Alcon apodized diffractive IOL approved for cataract patients with, without presbyopia

April 18, 2005

Washington, DC &#8212 Alcon Laboratories Inc. introduced the newest addition to its IOL family during a press conference Monday. The AcrySof ReSTOR apodized diffractive IOL recently received FDA approval for cataract surgery in patients with or without presbyopia.

April 19 - Washington, DC - Alcon Laboratories Inc. introduced the newest addition to its IOL family during a press conference Monday. The AcrySof ReSTOR apodized diffractive IOL recently received FDA approval for cataract surgery in patients with or without presbyopia.

Cary Rayment, president and chief executive officer of Alcon Laboratories, said the company's scientists began work on this lens technology more than 10 years ago. Their objective was to develop a safe and effective IOL that provided patients with a full range of vision, reducing either the need or dependency on glasses. They also aimed to minimize visual disturbances such as glare and halo and to incorporate this optical technology on the AcrySof acrylic platform.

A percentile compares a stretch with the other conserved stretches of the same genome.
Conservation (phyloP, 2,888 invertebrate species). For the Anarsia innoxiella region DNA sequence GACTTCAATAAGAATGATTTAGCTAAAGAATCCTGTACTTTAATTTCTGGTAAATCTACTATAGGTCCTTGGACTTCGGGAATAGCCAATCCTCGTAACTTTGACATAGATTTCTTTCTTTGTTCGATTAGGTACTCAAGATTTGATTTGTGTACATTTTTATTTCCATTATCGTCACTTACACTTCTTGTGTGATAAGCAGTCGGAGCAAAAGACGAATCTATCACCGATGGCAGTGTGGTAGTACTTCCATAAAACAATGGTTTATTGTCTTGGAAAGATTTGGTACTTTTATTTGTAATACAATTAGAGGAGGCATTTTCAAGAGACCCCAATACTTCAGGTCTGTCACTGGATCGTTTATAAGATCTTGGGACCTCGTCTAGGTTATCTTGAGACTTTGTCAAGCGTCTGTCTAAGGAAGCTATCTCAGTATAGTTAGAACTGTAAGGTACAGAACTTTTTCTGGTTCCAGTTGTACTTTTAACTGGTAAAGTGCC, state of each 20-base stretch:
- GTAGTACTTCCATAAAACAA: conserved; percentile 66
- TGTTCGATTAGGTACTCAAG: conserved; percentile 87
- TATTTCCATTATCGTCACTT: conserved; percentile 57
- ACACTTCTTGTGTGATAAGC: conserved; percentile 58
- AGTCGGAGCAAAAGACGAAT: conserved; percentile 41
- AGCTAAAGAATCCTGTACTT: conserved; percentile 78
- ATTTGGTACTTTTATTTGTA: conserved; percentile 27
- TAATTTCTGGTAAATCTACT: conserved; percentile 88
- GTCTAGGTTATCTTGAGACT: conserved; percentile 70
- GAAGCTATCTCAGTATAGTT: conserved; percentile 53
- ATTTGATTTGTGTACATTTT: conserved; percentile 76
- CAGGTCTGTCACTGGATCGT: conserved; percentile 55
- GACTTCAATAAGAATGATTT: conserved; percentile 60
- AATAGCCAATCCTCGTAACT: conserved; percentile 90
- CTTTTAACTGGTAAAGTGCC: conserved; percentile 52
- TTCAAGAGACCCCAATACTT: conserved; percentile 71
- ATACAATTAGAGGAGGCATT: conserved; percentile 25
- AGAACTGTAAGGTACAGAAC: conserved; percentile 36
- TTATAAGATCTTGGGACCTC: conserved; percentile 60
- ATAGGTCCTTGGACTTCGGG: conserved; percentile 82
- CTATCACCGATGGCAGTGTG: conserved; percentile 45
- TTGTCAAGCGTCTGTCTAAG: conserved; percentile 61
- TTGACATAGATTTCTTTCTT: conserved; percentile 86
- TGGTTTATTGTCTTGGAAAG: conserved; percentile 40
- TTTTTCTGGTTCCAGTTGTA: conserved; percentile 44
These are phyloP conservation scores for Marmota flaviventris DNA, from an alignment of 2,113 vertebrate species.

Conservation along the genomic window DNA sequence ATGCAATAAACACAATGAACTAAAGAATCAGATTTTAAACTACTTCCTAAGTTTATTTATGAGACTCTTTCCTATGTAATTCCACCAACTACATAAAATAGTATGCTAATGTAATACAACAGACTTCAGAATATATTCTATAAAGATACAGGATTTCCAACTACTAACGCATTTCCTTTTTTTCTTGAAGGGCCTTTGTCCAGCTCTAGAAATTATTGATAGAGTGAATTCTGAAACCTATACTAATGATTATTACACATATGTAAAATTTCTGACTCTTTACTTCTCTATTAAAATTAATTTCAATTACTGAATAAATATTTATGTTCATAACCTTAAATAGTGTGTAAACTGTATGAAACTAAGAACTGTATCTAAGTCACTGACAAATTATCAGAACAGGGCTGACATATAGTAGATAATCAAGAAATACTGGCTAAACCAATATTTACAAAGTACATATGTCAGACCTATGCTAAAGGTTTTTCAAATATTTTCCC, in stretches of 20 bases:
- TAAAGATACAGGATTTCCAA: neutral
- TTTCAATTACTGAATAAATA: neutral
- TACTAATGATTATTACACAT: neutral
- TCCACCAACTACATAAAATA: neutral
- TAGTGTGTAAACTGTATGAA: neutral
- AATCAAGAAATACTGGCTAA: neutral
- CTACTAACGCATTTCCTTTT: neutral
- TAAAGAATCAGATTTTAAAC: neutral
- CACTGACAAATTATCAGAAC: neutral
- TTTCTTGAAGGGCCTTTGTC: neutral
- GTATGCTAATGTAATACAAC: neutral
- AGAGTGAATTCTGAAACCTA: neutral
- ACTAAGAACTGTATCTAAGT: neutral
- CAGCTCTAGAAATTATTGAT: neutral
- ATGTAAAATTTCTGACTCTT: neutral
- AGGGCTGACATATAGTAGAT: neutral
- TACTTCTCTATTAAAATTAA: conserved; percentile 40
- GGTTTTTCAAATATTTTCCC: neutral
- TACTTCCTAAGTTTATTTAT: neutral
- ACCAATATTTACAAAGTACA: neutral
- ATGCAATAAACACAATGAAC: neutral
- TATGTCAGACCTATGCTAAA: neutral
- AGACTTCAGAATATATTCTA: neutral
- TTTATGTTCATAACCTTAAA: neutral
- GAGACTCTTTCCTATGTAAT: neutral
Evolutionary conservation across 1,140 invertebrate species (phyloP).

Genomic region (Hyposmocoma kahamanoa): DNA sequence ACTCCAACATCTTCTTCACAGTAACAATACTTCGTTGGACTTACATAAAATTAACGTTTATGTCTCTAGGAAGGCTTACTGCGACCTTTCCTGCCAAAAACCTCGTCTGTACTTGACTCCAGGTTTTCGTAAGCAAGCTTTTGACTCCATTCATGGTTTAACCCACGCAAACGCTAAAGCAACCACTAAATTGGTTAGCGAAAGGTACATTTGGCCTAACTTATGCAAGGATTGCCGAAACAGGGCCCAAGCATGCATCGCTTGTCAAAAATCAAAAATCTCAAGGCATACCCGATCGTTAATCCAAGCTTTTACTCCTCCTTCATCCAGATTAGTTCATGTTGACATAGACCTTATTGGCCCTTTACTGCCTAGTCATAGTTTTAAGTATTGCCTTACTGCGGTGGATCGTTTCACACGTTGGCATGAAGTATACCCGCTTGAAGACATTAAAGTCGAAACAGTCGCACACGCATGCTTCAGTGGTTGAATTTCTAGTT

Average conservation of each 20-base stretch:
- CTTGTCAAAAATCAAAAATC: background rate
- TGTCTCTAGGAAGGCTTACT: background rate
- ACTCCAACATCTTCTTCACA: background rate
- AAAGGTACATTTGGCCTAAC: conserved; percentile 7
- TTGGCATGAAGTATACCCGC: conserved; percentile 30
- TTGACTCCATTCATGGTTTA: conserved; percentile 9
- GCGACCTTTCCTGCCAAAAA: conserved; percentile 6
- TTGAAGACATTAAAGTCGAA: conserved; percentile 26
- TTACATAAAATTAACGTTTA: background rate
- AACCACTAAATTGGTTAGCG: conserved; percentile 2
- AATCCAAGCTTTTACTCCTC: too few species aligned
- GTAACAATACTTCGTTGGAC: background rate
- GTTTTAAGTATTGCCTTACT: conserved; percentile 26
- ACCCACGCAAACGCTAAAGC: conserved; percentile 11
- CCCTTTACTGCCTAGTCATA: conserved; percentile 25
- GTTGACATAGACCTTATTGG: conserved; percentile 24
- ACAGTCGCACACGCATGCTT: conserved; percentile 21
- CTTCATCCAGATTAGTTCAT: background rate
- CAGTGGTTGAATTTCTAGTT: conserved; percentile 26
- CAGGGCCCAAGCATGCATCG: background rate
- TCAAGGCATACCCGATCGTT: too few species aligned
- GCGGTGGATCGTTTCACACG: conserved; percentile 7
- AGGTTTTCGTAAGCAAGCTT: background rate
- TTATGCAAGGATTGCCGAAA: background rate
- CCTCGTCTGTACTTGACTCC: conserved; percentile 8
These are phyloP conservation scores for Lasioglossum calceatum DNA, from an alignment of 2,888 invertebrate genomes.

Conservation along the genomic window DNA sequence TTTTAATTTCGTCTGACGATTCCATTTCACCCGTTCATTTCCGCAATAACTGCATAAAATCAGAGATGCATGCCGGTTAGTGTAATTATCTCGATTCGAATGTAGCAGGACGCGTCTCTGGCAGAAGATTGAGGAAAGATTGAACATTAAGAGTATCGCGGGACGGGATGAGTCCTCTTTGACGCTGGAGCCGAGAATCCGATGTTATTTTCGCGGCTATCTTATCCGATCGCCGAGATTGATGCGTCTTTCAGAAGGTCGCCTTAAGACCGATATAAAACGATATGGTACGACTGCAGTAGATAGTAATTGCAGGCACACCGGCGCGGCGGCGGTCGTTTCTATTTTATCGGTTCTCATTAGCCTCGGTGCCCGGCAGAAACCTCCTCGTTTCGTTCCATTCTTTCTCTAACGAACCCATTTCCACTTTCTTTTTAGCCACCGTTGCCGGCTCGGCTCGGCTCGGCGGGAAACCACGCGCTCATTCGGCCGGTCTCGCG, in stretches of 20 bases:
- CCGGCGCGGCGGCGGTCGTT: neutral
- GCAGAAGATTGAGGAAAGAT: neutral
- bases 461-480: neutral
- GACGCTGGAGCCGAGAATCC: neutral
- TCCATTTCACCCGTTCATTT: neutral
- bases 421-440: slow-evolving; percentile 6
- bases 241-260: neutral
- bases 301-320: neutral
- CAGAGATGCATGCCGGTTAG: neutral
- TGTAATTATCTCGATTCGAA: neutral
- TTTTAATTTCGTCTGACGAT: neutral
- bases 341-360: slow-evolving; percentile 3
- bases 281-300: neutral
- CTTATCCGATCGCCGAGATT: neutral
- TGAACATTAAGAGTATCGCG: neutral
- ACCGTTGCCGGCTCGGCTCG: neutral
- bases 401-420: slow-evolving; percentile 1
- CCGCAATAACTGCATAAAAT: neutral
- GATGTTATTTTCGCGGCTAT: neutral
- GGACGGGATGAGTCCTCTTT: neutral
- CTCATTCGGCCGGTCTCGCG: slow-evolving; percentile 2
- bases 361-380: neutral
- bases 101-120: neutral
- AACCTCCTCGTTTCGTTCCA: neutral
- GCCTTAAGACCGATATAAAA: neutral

Stuart Raetzman, vice president of sales and marketing, surgical cataract group for Alcon, explained the technology behind the lens. The ReSTOR uses a combination of three complementary technologies: apodization, diffraction, and refraction.

Richard Mackool, MD, a clinical investigator for the AcrySof ReSTOR IOL, presented trial outcomes. Eighty percent of patients who received the apodized diffractive lens reported that they "never" needed glasses or bifocals following bilateral cataract surgery compared with 8% in the monofocal control group, he said.

In terms of patient satisfaction with the lens, nearly 94% of patients said they "would do it again," Dr. Mackool said. He also is director of the Mackool Eye Institute and senior attending surgeon at the New York Eye and Ear Infirmary.

In addition, Susan Byrne spoke on her experience with the new product from a patient's perspective.

"The results were amazing and immediate," said Byrne, who also is Dr. Mackool's surgical scheduling coordinator. "The experience has given me back the sight I had when I was younger."